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akd last won the day on July 2 2016

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  1. Big mistake baking caliber = turret diameter into the design. Will constrain and mess with the system from here on out, not allowing for historical trade-offs and balance, and requiring lots of fake offsets for balancing choice of less or more guns in the design. If the space required for a 1x XX-inch gun versus 4x XX-inch guns were the same, every ship historically would likely have mounted quadruple turrets. The overwhelming increase in firepower with no effect no effect on hull dimensions required or deck space consumed would far offset the minor issues that occurred (and were mostly sol
  2. The “sections” would then need to be variable in size and number. I mean, having the area armored increasing by 20% because a turret extends maybe 1% into a section would be a bit daft.
  3. The presence and relative location of shorelines and bases shaped the majority of naval battles, often at the tactical level (i.e. how and why ships conducted some part of their maneuvers, not just the strategic reasons for an encounter). That doesn’t mean ships were dodging in and out islands like first-person shooter cover.
  4. When was this said? I could only find the statement about “distant” land / islands, which may have been a response to an assumed request for WoW style nonsense, where ships are cruising around through narrow channels and using islands like FPS cover objects. That they noted that the underwater topography would have been more of a constraint than the actual shoreline would suggest that might be the case. Hopefully they are not saying that land will just be an ever-retreating skybox visual effect that has no tactical influence on battles whatsoever.
  5. Not sure what you are talking about here. Smoke rounds were not used in naval combat. Illumination rounds were essential to nighttime naval combat.
  6. This is actually extremely important, as one of the things the game treats as a “default” behavior is all ships in a division firing on the same target. In reality this was impossible due to the fire control confusion that would result. Making the shell splashes of each of the different members of the division a different color (and thus immediately distinguishable) was one of the first practical technological developments allowing effective concentration fire (multiple ships firing on one target). Nothing else really advanced this significantly until radio comms and fire control computers
  7. There is really no justification. Just a fake choice to provide more choices, but ends up undermining the tactical impact of the actual technology. The more meaningful decision was how long of a base to use and where to mount it, not coincidence vs. stereoscopic. https://www.navalgazing.net/Rangefinding
  8. That has very little to do with actual gunnery. You don’t “know” definitively where the target is in relation to your estimate of future target position. Showing an aiming point in relation to an actual position is a gross simplification of the gunnery problem that removes a number of important variables (rangefinder error and course error in particular). An abstracted system could produce more plausible outcomes, although the current abstracted system does not.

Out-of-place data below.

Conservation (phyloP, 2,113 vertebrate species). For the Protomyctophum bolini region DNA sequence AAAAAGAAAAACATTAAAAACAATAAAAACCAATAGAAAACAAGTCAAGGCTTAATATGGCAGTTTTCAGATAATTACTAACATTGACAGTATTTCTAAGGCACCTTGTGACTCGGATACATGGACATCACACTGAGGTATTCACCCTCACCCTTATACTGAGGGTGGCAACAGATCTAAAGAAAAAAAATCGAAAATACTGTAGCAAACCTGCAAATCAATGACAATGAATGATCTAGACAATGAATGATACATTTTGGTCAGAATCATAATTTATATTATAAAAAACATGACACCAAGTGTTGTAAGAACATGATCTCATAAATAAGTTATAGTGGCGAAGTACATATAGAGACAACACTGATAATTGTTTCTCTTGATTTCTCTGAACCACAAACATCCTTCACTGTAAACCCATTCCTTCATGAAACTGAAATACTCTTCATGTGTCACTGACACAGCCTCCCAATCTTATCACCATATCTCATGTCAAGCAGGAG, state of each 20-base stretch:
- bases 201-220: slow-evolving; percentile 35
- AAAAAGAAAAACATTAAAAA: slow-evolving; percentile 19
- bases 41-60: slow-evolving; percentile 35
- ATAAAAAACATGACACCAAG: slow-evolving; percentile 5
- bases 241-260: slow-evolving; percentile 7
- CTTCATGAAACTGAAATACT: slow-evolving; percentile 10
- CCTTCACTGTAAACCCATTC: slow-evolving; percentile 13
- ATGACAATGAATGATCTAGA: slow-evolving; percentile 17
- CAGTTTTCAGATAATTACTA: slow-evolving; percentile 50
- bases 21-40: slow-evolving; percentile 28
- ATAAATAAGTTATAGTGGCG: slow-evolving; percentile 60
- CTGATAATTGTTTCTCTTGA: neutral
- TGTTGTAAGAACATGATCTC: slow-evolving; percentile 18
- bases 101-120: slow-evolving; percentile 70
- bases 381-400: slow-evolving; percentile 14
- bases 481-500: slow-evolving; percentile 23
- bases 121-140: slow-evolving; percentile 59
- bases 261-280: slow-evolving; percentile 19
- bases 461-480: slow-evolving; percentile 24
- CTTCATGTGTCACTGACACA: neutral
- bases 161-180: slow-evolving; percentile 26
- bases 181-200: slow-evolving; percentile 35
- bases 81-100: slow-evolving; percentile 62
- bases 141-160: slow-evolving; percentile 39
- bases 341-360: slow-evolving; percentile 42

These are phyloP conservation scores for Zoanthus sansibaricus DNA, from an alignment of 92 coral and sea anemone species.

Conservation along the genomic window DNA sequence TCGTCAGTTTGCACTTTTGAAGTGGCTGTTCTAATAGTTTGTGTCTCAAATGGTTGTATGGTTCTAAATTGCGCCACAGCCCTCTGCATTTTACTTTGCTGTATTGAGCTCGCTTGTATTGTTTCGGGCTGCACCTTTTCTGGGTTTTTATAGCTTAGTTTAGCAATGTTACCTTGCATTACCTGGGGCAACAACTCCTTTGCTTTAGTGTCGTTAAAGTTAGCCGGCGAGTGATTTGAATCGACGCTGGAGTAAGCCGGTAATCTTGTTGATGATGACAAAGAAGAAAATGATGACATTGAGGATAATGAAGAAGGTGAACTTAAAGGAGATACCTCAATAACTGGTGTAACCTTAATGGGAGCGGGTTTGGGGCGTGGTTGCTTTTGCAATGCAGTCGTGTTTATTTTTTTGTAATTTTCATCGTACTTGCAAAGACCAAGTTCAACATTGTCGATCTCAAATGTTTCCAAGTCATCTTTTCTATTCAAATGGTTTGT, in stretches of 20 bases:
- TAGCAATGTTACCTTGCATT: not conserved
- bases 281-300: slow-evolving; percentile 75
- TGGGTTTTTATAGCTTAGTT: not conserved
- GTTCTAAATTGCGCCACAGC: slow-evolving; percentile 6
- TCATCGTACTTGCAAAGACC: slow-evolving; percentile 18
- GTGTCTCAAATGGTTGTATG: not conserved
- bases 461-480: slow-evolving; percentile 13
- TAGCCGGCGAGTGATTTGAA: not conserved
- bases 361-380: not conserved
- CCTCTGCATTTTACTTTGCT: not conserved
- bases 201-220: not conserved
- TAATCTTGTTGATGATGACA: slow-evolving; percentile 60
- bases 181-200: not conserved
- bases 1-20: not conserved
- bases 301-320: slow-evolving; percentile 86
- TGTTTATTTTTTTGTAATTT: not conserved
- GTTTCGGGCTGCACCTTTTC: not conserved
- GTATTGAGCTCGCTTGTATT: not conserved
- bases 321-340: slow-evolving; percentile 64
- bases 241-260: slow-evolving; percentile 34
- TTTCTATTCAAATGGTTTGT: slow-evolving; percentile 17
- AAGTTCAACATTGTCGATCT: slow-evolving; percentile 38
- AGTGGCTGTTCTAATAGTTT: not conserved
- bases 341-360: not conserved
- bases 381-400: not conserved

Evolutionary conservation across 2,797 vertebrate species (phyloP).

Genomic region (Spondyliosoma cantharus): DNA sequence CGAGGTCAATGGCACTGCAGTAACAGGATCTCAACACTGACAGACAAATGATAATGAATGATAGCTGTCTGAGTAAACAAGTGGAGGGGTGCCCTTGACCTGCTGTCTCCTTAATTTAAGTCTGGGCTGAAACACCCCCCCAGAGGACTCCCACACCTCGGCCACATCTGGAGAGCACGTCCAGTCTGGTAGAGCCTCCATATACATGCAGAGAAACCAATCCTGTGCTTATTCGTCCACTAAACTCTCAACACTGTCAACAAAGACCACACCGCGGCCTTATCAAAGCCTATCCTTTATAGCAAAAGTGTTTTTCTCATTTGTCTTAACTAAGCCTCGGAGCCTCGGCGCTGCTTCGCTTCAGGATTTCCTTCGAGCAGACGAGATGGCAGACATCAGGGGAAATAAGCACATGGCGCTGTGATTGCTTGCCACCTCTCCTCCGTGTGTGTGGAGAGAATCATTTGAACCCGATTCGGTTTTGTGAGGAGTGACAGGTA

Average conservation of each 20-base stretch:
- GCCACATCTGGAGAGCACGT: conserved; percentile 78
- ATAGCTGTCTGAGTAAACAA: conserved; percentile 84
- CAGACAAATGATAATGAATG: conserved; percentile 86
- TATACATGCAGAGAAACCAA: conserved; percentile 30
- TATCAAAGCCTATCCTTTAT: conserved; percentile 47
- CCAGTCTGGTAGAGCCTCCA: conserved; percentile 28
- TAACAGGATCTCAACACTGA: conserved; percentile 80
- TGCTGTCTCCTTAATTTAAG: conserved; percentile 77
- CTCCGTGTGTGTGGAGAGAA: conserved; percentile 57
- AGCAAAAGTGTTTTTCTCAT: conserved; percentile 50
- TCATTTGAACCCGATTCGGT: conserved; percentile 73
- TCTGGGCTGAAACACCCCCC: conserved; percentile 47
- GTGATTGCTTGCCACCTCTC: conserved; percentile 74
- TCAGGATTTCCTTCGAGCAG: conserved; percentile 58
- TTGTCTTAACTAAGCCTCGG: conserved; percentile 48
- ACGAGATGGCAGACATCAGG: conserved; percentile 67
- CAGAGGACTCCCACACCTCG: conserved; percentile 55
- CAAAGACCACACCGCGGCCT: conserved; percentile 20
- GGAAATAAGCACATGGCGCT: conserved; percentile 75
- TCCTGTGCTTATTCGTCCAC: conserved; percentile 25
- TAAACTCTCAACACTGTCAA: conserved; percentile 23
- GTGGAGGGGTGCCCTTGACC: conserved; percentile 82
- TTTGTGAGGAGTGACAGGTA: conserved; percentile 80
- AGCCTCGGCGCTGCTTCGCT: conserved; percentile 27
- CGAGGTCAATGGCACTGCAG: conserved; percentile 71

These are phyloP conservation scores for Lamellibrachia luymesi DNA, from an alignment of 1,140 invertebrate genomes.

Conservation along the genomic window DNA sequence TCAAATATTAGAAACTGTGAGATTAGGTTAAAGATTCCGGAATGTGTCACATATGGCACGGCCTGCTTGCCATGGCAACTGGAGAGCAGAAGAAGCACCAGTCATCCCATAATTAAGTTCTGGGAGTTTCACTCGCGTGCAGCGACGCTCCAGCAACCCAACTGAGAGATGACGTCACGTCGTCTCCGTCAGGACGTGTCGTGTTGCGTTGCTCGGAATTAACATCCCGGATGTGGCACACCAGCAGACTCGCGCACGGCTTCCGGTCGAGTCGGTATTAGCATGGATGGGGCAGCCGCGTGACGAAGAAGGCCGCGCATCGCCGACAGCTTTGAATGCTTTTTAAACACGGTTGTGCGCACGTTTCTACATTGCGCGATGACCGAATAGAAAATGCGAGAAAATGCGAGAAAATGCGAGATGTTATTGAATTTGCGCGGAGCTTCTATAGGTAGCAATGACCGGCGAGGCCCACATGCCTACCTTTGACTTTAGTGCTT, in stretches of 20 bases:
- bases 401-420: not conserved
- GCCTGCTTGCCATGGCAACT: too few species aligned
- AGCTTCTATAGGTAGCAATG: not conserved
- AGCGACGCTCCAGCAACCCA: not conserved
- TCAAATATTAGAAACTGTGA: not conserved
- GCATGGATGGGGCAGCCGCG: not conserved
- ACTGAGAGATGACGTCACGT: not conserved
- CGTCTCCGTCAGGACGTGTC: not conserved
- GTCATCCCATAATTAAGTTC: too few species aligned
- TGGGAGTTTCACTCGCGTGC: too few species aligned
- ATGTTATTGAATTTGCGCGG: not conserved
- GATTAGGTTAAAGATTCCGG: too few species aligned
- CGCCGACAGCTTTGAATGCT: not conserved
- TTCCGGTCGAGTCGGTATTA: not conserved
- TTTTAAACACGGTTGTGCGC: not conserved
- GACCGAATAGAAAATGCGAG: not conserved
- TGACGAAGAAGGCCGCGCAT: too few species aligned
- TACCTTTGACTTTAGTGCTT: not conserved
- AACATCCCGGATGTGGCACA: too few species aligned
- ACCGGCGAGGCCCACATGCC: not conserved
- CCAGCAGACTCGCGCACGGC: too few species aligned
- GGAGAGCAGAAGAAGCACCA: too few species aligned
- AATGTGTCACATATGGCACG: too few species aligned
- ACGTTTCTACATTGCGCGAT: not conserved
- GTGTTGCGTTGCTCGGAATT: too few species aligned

9. Yes, but if both observers are in the highest possible position in their ship (the observers' eyes are the respective mast heights), then they would both see each other (I mean the observers at the highest point in the ships, not the entire ships) at the same distance (this is ignoring complicating factors like refraction). Of course spotting was not one guy standing on a masthead looking for another guy standing on a masthead at distances where you couldn't even make out a single person standing on a masthead. But in theory, just looking at simple visibility to horizon (and to objects beyon
  10. If the both observers are at the highest point in their respective ships, then they (the observers) would see each other at the same distance. But that’s not particularly useful information for most of this era. If we are talking clear conditions with visibility out to the horizon, both likely would have seen funnel smoke already, and just seeing mast tops over the horizon does not provide enough additional information to target what you’ve spotted. Also, the topmost spotting position in a ship wasn’t necessarily the tallest point of the ship structure. And radar, especially early rada
  11. It's also based on visibility conditions, which can invert the relationship, making the lower/smaller ship more likely to spot to the higher / larger ship first (think battleship silhouette against a starlit sky versus destroyer below the horizon relative to the BB and a max visibility because of conditions that is less than the maximum possible horizon based on height). You are simply incorrect that height of observer will determine which ship is spotted first in all conditions, but in the current set of possible battle conditions allowed in Dreadnoughts, the top spotting position height
  12. Sorry, but the statement that a BB should always spot a destroyer first because it is taller is wrong.
  13. no one claimed it was harder to estimate the speed of a faster vessel.
  14. Size penalty should also be removed or minimized at point blank ranges (ranges at which simply laying the gun on target and firing would lead to a hit).
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